Saturday, 26 April 2014

Jagten (2012)

Jagten (The Hunt) is from that subgenre of northern European cinema that looks at the eerie small town and the cruel chaos that courses just under the surface.

In Jagten, we're introduced to Lukas (Mads Mikkelsen), a seemingly upstanding, well-integrated, happy-go-lucky member of an anonymous small, Danish town. Lukas is the local kindergarten teacher, and he's playful, upbeat, and fun. He also has his gang of gruff, grizzly Danish bros, who drink and hunt together, and his biggest stressor - for now - is his arguments with his ex-wife regarding their teenage son, Marcus (Lasse Fogelstrøm). Until, of course, Lukas is falsely accused of pedophilia. Then shit really hits the fan.

The film makes it pretty obviously clear that the accusation is false (there are no Rashomony pretentions of, "Well, maaaybe it diiiid happen..." - thank God, really). It has also been foreshadowing, symbolisming, and generally proclaiming the fairly obvious connection between the early scenes of manly deer hunting, and later scenes of the hunt for Lukas. Indeed, the film is fairly heavy-handed in its message: humans are pack animals; they see red when you threaten their young. There's also the seasonal aspect: something reinforced by the film's coda, which seems to hint that Lukas's prey status was a seasonal bloodletting that must happen and may happen again. And it could happen to you! Or whatever.

Honestly, we had high hopes, and they were a little dashed. The acting was, indeed, very fine, and Mads Mikkelsens's Cannes Best Actor win was deserved. We were actually much more impressed by the kids: Lukas's accuser, the dreamy-yet-serious little Klara (Annika Wedderkopp) was an incredible actress and maybe, like, seven? Also, Lasse Fogelstrøm, who played Lukas's teenage son, was soulful and sympathetic. We kinda hoped the film would start to follow his travails, or maybe they could just make a sequel called, Marcus - Kid on the Streets. Because that would be great.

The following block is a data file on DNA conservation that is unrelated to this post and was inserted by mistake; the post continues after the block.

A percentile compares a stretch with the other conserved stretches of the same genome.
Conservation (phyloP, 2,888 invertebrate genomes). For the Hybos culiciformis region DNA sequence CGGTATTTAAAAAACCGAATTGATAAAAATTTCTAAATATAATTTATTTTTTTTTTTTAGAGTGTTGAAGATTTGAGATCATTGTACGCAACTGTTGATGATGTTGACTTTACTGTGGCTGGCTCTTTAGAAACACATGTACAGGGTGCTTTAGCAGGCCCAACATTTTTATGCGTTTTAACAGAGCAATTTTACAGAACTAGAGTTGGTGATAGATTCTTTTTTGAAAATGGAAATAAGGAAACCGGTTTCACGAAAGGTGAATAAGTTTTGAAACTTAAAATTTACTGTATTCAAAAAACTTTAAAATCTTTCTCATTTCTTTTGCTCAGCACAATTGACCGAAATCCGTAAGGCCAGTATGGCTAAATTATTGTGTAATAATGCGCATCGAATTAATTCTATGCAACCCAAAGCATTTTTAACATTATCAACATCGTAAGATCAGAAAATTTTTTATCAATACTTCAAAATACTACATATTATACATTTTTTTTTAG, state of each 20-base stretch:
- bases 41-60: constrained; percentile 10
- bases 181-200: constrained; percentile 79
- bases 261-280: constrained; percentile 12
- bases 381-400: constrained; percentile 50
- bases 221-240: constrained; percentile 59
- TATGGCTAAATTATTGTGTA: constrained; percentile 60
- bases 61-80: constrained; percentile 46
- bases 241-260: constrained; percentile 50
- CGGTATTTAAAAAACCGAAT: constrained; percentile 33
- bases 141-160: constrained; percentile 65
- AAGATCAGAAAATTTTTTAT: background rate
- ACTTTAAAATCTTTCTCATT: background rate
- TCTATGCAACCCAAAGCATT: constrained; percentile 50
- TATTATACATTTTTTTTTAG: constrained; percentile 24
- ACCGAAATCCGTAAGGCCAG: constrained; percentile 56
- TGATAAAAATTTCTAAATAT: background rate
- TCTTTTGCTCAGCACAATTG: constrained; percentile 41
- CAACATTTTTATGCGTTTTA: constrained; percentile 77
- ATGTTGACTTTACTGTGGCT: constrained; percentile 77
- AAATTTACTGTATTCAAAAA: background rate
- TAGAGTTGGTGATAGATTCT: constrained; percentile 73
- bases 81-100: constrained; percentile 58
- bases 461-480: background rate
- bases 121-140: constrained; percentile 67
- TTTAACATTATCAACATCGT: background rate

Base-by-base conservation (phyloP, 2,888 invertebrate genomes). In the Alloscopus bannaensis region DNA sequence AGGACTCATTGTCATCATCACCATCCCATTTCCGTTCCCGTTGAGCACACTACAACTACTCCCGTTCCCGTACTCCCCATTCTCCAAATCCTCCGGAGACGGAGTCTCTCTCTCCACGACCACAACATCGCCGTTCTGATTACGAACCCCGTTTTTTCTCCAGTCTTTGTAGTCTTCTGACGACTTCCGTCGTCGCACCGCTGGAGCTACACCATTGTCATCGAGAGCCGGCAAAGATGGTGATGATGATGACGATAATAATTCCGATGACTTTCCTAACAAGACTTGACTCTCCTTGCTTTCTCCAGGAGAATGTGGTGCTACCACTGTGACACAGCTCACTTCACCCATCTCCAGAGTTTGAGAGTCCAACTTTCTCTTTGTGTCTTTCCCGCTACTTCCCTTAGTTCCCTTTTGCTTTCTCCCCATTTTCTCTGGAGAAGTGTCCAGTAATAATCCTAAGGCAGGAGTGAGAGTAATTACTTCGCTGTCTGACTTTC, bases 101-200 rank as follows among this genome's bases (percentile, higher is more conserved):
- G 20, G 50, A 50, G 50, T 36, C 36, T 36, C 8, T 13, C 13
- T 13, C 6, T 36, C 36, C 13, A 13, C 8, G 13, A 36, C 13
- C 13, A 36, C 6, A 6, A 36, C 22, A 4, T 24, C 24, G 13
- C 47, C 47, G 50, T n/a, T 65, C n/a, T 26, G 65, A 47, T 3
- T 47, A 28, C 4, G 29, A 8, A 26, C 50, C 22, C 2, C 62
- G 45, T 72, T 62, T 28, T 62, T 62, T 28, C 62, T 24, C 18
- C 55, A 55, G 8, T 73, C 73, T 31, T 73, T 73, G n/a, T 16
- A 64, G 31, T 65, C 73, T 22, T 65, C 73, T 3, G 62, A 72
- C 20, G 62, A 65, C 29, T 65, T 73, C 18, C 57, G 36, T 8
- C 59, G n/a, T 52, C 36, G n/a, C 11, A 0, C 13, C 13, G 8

The acting was fine; the cinematography was gorgeous (wow, Denmark); perhaps our beef was with the pacing, and the script. The, well, story. Because the accusation and devolution into pack animal savagery felt artificial. Is this really how kindergartens deal with these types of accusations? By calling in Some Random Dude, having him ask increasingly grisly leading questions while the bewildered kid goes, "Uh, YES." And who were those angry grocers? Why were the grocers so angry? It just felt like, well, because it made good cinema. Especially when the beaten, bloodied Lukas limps out of the store only to - gasp! - be seen by his accusers! CONFLICTING FEELINGS, I SUPPOSE?

Unfortunately, our disbelief was just never properly suspended, and so we eventually started to find things tedious, and fishy, and even silly (the above "martyr limps away" scene being particularly groan-inducing). We counted the minutes for this one to end.

Sorry, Mads!

Also, okay, the film is more about the parents than the kids, but if you want to watch another, better film from the creepy northern European village of cruelty genre that also has the village children turning into a lil' pack o' liars set to destroy the lives of adults, then Michael Haneke's The White Ribbon is much creepier and cooler.